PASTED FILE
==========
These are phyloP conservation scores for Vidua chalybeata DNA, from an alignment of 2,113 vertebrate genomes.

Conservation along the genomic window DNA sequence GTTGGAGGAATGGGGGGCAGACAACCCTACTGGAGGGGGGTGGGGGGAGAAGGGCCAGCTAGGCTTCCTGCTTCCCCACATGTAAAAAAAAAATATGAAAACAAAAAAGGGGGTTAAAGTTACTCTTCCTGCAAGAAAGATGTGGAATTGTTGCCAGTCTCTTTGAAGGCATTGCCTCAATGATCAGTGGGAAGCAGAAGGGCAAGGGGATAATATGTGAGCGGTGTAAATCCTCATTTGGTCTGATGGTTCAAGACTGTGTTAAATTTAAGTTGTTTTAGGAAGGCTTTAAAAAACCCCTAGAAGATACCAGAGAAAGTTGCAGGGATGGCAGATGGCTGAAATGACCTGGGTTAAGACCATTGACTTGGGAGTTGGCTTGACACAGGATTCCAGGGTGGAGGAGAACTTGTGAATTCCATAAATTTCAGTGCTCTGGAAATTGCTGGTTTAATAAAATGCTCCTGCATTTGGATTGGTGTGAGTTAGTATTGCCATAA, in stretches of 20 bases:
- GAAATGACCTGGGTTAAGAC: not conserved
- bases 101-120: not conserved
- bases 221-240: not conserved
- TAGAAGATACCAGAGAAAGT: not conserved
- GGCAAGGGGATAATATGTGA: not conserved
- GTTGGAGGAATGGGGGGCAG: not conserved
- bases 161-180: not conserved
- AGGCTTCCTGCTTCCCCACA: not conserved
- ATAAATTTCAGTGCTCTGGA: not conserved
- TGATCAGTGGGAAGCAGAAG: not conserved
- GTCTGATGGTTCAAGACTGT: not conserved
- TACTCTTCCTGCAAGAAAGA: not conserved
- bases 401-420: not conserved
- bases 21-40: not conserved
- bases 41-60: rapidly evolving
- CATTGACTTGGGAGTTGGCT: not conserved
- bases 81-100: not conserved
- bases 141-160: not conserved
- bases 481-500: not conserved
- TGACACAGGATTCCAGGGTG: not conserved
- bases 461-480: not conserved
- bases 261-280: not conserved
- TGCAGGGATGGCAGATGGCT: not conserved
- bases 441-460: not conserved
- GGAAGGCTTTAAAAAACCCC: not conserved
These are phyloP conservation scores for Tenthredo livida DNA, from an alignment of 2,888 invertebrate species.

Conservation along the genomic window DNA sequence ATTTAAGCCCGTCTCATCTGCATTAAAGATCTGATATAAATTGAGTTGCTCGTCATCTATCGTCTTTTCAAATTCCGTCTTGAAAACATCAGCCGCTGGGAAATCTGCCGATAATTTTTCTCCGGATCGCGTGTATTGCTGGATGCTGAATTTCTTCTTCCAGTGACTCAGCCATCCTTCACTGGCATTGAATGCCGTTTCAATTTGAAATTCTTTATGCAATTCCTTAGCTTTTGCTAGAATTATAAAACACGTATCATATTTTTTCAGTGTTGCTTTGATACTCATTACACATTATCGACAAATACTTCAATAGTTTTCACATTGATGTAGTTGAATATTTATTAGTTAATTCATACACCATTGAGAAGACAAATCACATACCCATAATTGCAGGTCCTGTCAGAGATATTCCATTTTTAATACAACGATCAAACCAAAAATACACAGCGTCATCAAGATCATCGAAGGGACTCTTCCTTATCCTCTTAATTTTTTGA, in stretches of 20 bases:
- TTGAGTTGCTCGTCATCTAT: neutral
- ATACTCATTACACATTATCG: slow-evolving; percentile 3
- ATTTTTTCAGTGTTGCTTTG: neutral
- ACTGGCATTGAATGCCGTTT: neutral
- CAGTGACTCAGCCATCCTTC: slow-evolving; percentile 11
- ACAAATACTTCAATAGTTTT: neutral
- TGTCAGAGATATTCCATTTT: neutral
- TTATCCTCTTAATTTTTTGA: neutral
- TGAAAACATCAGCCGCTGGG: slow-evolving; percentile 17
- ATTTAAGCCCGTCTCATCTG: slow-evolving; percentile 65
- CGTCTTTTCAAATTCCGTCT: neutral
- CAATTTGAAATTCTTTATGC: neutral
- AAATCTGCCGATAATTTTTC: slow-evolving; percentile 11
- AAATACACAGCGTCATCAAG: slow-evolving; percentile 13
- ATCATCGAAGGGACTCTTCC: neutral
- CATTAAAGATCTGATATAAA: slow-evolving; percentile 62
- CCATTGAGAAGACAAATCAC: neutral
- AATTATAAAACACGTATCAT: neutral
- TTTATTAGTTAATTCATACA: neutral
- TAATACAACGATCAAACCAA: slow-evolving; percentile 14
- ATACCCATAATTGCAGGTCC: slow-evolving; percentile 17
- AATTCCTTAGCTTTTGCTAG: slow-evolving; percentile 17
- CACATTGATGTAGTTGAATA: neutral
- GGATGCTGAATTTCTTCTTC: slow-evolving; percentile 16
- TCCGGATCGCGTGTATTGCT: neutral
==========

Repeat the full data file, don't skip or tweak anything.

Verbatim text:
These are phyloP conservation scores for Vidua chalybeata DNA, from an alignment of 2,113 vertebrate genomes.

Conservation along the genomic window DNA sequence GTTGGAGGAATGGGGGGCAGACAACCCTACTGGAGGGGGGTGGGGGGAGAAGGGCCAGCTAGGCTTCCTGCTTCCCCACATGTAAAAAAAAAATATGAAAACAAAAAAGGGGGTTAAAGTTACTCTTCCTGCAAGAAAGATGTGGAATTGTTGCCAGTCTCTTTGAAGGCATTGCCTCAATGATCAGTGGGAAGCAGAAGGGCAAGGGGATAATATGTGAGCGGTGTAAATCCTCATTTGGTCTGATGGTTCAAGACTGTGTTAAATTTAAGTTGTTTTAGGAAGGCTTTAAAAAACCCCTAGAAGATACCAGAGAAAGTTGCAGGGATGGCAGATGGCTGAAATGACCTGGGTTAAGACCATTGACTTGGGAGTTGGCTTGACACAGGATTCCAGGGTGGAGGAGAACTTGTGAATTCCATAAATTTCAGTGCTCTGGAAATTGCTGGTTTAATAAAATGCTCCTGCATTTGGATTGGTGTGAGTTAGTATTGCCATAA, in stretches of 20 bases:
- GAAATGACCTGGGTTAAGAC: not conserved
- bases 101-120: not conserved
- bases 221-240: not conserved
- TAGAAGATACCAGAGAAAGT: not conserved
- GGCAAGGGGATAATATGTGA: not conserved
- GTTGGAGGAATGGGGGGCAG: not conserved
- bases 161-180: not conserved
- AGGCTTCCTGCTTCCCCACA: not conserved
- ATAAATTTCAGTGCTCTGGA: not conserved
- TGATCAGTGGGAAGCAGAAG: not conserved
- GTCTGATGGTTCAAGACTGT: not conserved
- TACTCTTCCTGCAAGAAAGA: not conserved
- bases 401-420: not conserved
- bases 21-40: not conserved
- bases 41-60: rapidly evolving
- CATTGACTTGGGAGTTGGCT: not conserved
- bases 81-100: not conserved
- bases 141-160: not conserved
- bases 481-500: not conserved
- TGACACAGGATTCCAGGGTG: not conserved
- bases 461-480: not conserved
- bases 261-280: not conserved
- TGCAGGGATGGCAGATGGCT: not conserved
- bases 441-460: not conserved
- GGAAGGCTTTAAAAAACCCC: not conserved
These are phyloP conservation scores for Tenthredo livida DNA, from an alignment of 2,888 invertebrate species.

Conservation along the genomic window DNA sequence ATTTAAGCCCGTCTCATCTGCATTAAAGATCTGATATAAATTGAGTTGCTCGTCATCTATCGTCTTTTCAAATTCCGTCTTGAAAACATCAGCCGCTGGGAAATCTGCCGATAATTTTTCTCCGGATCGCGTGTATTGCTGGATGCTGAATTTCTTCTTCCAGTGACTCAGCCATCCTTCACTGGCATTGAATGCCGTTTCAATTTGAAATTCTTTATGCAATTCCTTAGCTTTTGCTAGAATTATAAAACACGTATCATATTTTTTCAGTGTTGCTTTGATACTCATTACACATTATCGACAAATACTTCAATAGTTTTCACATTGATGTAGTTGAATATTTATTAGTTAATTCATACACCATTGAGAAGACAAATCACATACCCATAATTGCAGGTCCTGTCAGAGATATTCCATTTTTAATACAACGATCAAACCAAAAATACACAGCGTCATCAAGATCATCGAAGGGACTCTTCCTTATCCTCTTAATTTTTTGA, in stretches of 20 bases:
- TTGAGTTGCTCGTCATCTAT: neutral
- ATACTCATTACACATTATCG: slow-evolving; percentile 3
- ATTTTTTCAGTGTTGCTTTG: neutral
- ACTGGCATTGAATGCCGTTT: neutral
- CAGTGACTCAGCCATCCTTC: slow-evolving; percentile 11
- ACAAATACTTCAATAGTTTT: neutral
- TGTCAGAGATATTCCATTTT: neutral
- TTATCCTCTTAATTTTTTGA: neutral
- TGAAAACATCAGCCGCTGGG: slow-evolving; percentile 17
- ATTTAAGCCCGTCTCATCTG: slow-evolving; percentile 65
- CGTCTTTTCAAATTCCGTCT: neutral
- CAATTTGAAATTCTTTATGC: neutral
- AAATCTGCCGATAATTTTTC: slow-evolving; percentile 11
- AAATACACAGCGTCATCAAG: slow-evolving; percentile 13
- ATCATCGAAGGGACTCTTCC: neutral
- CATTAAAGATCTGATATAAA: slow-evolving; percentile 62
- CCATTGAGAAGACAAATCAC: neutral
- AATTATAAAACACGTATCAT: neutral
- TTTATTAGTTAATTCATACA: neutral
- TAATACAACGATCAAACCAA: slow-evolving; percentile 14
- ATACCCATAATTGCAGGTCC: slow-evolving; percentile 17
- AATTCCTTAGCTTTTGCTAG: slow-evolving; percentile 17
- CACATTGATGTAGTTGAATA: neutral
- GGATGCTGAATTTCTTCTTC: slow-evolving; percentile 16
- TCCGGATCGCGTGTATTGCT: neutral